Digital video series: What is the future of online video advertising and will it take over from TV?

Today we ask: what's the future of online video advertising?

The Drum catches up with a cross-section of the online video industry to discuss the evolution of online video advertising.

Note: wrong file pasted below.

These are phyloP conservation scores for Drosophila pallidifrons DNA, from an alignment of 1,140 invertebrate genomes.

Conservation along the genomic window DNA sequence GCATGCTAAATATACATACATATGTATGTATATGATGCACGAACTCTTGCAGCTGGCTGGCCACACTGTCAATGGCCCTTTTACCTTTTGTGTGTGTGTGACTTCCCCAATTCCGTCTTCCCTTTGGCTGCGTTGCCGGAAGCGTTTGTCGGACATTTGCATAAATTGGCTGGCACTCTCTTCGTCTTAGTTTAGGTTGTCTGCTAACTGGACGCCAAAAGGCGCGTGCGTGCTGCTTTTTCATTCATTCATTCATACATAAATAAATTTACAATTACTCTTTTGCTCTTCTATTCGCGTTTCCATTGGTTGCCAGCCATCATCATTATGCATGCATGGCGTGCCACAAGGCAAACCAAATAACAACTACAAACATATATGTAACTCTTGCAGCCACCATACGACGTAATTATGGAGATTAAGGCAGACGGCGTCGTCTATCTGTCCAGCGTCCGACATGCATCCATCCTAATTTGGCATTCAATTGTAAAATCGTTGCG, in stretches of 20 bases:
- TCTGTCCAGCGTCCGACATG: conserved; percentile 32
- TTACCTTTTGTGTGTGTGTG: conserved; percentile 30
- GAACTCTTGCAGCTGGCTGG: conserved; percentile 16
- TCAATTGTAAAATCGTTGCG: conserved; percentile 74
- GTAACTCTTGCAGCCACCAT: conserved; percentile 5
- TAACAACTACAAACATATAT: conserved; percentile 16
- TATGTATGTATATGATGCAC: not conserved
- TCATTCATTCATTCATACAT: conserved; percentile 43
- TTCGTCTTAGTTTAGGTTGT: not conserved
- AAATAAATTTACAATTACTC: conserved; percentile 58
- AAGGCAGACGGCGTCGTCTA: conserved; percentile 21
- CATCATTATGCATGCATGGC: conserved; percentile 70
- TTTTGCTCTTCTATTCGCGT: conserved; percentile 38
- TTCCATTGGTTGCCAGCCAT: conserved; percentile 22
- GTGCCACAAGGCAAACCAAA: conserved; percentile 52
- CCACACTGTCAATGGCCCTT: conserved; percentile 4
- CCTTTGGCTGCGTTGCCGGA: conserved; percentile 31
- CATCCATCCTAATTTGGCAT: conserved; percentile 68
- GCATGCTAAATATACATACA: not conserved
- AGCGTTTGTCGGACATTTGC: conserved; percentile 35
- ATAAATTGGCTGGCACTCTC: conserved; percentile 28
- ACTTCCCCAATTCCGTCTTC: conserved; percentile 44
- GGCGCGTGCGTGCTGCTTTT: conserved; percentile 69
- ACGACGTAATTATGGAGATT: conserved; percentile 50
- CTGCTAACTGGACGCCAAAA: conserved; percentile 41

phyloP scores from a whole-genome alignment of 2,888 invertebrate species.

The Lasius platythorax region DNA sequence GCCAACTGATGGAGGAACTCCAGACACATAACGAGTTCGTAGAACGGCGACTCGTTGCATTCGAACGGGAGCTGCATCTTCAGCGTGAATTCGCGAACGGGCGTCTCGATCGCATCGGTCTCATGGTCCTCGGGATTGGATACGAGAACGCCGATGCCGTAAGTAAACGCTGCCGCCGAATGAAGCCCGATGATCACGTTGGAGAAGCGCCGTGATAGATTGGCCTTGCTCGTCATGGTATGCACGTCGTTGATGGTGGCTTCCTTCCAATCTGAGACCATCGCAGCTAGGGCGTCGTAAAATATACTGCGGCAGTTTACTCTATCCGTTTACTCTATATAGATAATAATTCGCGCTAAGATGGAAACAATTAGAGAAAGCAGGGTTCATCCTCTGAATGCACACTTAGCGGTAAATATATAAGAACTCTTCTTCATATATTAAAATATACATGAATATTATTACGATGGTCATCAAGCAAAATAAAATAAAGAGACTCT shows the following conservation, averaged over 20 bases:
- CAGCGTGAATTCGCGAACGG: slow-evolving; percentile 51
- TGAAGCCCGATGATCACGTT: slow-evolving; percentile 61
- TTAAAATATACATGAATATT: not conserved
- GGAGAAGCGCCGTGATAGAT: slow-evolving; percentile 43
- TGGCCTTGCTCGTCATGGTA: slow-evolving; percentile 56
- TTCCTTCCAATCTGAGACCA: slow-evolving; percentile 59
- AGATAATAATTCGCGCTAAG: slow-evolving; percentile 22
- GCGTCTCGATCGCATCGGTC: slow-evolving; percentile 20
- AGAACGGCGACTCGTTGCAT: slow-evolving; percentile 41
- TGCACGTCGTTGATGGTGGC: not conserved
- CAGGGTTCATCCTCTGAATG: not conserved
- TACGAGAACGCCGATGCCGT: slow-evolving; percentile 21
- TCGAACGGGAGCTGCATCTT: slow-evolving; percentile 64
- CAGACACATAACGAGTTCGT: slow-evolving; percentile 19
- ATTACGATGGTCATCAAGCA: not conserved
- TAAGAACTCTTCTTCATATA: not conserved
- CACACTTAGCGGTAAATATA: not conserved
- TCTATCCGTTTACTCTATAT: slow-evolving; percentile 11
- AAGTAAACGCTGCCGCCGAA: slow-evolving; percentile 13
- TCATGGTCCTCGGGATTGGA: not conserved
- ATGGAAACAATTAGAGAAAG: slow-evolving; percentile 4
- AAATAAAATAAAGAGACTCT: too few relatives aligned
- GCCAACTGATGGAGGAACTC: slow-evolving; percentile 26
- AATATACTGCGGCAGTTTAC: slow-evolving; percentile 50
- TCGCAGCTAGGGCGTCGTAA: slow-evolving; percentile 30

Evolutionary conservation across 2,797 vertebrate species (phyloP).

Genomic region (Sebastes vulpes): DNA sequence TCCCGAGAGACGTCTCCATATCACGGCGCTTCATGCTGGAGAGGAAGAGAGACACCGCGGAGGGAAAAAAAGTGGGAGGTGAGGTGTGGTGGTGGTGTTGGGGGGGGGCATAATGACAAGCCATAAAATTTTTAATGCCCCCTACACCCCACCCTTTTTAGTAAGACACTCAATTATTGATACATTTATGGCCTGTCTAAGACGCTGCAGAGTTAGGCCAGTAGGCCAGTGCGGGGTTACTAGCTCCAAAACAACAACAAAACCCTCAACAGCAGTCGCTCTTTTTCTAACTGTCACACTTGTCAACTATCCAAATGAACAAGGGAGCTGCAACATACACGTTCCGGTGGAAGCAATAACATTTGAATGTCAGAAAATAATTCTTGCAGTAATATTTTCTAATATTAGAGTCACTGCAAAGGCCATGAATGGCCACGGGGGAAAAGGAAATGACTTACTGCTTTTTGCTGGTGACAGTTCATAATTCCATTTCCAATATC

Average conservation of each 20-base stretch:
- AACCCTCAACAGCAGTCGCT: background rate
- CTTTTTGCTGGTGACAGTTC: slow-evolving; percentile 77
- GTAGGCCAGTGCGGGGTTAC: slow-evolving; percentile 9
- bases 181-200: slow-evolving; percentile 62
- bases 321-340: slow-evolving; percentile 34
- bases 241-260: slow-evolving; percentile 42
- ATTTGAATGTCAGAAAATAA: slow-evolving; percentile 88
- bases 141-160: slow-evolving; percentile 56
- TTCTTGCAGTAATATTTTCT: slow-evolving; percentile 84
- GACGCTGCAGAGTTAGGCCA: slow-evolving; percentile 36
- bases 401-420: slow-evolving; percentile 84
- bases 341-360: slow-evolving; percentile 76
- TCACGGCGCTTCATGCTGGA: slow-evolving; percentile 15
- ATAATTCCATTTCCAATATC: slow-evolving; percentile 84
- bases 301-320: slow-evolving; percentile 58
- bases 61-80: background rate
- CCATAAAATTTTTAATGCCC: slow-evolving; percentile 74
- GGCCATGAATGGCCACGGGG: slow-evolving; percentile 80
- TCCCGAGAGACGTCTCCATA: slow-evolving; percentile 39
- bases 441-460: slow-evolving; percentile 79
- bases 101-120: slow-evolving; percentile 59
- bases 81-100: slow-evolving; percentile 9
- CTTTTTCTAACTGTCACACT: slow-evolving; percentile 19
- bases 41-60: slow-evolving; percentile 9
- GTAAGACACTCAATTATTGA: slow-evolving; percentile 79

As part of The Drum’s latest digital media supplement, focused on the opportunities of online video, we are publishing a series of articles exploring a range of topics, from how to produce effective branded content to the challenges of video real-time bidding.The supplement will be published next Friday, 25 October.In today’s article, we ask: What is the future of online video advertising and will it take over from TV?Nick Reid, UK managing director, TubeMogul Video is not so much taking over TV as it is merging with it. Every day, agency trading desks like IPG Mediabrands and Xaxis are using software like ours to buy ads that appear on TV content – the difference is the content is now streamed on computers, tablets and more. Nielsen Online Campaign Ratings gives agencies a way to make direct comparisons to TV, and products like our own BrandPoint help them act on that reporting. Eventually, we expect broadcast TV to be bought and sold via software. Advertisers are seeing the benefits of automated buying with VOD and it won't be long before they start demanding its use elsewhere.Leon Siotis, director, media and publisher services, BrightRollThe future of digital video is multi-screen and programmatic. We are rapidly moving towards being able to effectively reach a consumer on whatever screen they are using at any given time. However, in order to achieve this, advertisers need to be buying their media programmatically and centralising the decision-making process.As for whether digital video will take over from TV, I think digital video is more likely to take budget spend away from other mediums, such as print, outdoor or digital display, rather than TV. Ultimately, I don’t see it as digital vs TV, rather video vs everyone else.Our recent 2013 UK Digital Video Advertising report gives a clear indication of where things are headed in this space.Peter Browse, creative technologist, Beattie McGuinness Bungay As with any development within advertising, including the future of online video advertising, it depends on the audience. If the audience move into an area, so do advertisers.The future of online advertising is intertwined with how the video on demand (VOD) market develops. This will be the single highest drive behind the development of online video advertising, and could see it take the majority hold away from TV. I don't believe however, that TV will ever stray too far from the centre of campaigns, as it can still draw large crowds and produce high volumes of impressions from a marketing perspective.Alan Fagan, group sales director, EMEA, ESPNWe are at the very beginning and are only just getting started. We will see significant innovation in formats, leading to greater engagement and impact for advertisers online. Online video does, and will continue to, present advertisers with the best way to stand out online and is best placed to be the dominant online revenue source for publishers who have access to unique, compelling and relevant content. With increases in time shifted viewing, video advertising is rapidly becoming a valuable new revenue stream for TV companies. However, online video advertising will not overtake TV advertising, as TV continues to deliver the highest engagement, reach and impact. New platforms, technologies and behaviours are leading to greater overall consumption of media and our experience is that they are adding to time spent watching TV, not cannibalising. TV continues to be the best way to reach mass audiences and delivering high impact, but online and mobile video are very strong compliments to it.Steve Doyle, European commercial director, InSkin Media and IAB Video Council chairman TV will always have its place, but will come under increasing pressure to become more accountable, especially with the advent of connected TV. The introduction of online GRPs into the digital lexicon demonstrates a shift in the way that digital marketers are approaching video advertising, and targeting TV budgets.It is essential to understand that they are different mediums, using similar ad formats, that should be complementary to one other, like any other type of media. Users’ behaviours differ by device and by environment. Companies that understand this, and recognise future market fragmentations in their plans, will prosper. Brian Fitzpatrick, managing director Europe, Adap.tvThe future of online video advertising will focus on addressable media – the ability to target people based on their age, gender and interests. Although online will not take over from traditional TV, increased use of connected televisions and set top boxes, along with smarter TV technologies, will result in more targeting taking place. The winner will be the player that can generate the most efficiency – providing the right message to the right audience at the best price. Linear TV’s issue of wastage, which is currently still the norm, will become less acceptable over time.Steve Chester, director of data and industry programmes, IABUltimately consumer demand and behavior will decide how and when video/TV content is consumed and we as marketers will need to adapt to that. There is no doubt that the proliferation of different devices including mobile phones, tablets, living room entertainment systems, connected TVs, to name a few, are fundamentally changing how people access and engage with TV and video content. How quickly these changes occur is difficult to predict. However what is and will always remain true is that consumers will always be interested in high quality entertaining content regardless of its source and delivery mechanic.Barry Lee, managing director, PerformicsData will define the future of video advertising, playing a role before, during and after ads are seen by the consumer. We’ll move further away from simply buying environments and focus on our specific audience and the story we tell to them. We will be creating a more effective dialogue and gaining a far deeper understanding of our viewing audience. Online video won’t take over from traditional TV per se, it’s not simply a case of one medium replacing another. What we will see is a convergence of video media as it’s accessed through an ever increasing range of devices, it will be driven by data and differentiated by the context, not the environment in which it is viewed.Gavin Morgan, VP, business development, Europe, InnovidThe future of online video is now. Rather than take over from TV, online video advertising and TV will unite forces and become one. The usage of multiple screens is evolving into one unified cross-screen experience. The personalisation that advertisers are used to in the online world will sync with TV advertising. We are adding interactivity to video/TV advertising being viewed through connected devices on the large TV screen in the living room – Playstation 3 and Roku being good examples of this. Additionally there are interesting second screen opportunities that can link with on demand and linear TV, so there's a lot of activity in this area. Tom Pepper, UK sales director, Vibrant Media and a member of the IAB Video CouncilWith constantly improving streaming capabilities on smartphone and tablet devices, including rising 4G network subscriptions, consumers are watching video content on more than just their TV. The ability to watch video content on numerous devices will continue the growth of online video advertising. What’s more, as consumers are plugging their digital devices into TVs to watch online video content, they’re also seeing online video ads on the biggest screen in their homes. However, taking over from TV advertising is a way off yet. In the short term online and offline planning and buying will continue the process of convergence. Part of this process is that both TV and online video mediums need to learn from each other. Traditional TV has to keep up with the tracking and targeting capabilities of online video technologies. The online video advertising sector has to find metrics that attract the attention of the TV planners and buyers who make their decisions on gross ratings points.Rebecca Mahony, CMO, EbuzzingOnline video advertising won’t kill TV, although as more and more content is viewed on smart TVs there will obviously be a shift. Video actually has the opportunity to complement TV as people can download video content to their phone that allows them to interact with TV programming. Online video advertising will grow into a whole new area of creativity, which we have already seen the forerunners of this year with Vine and Instagram.Video image courtesy of Shutterstock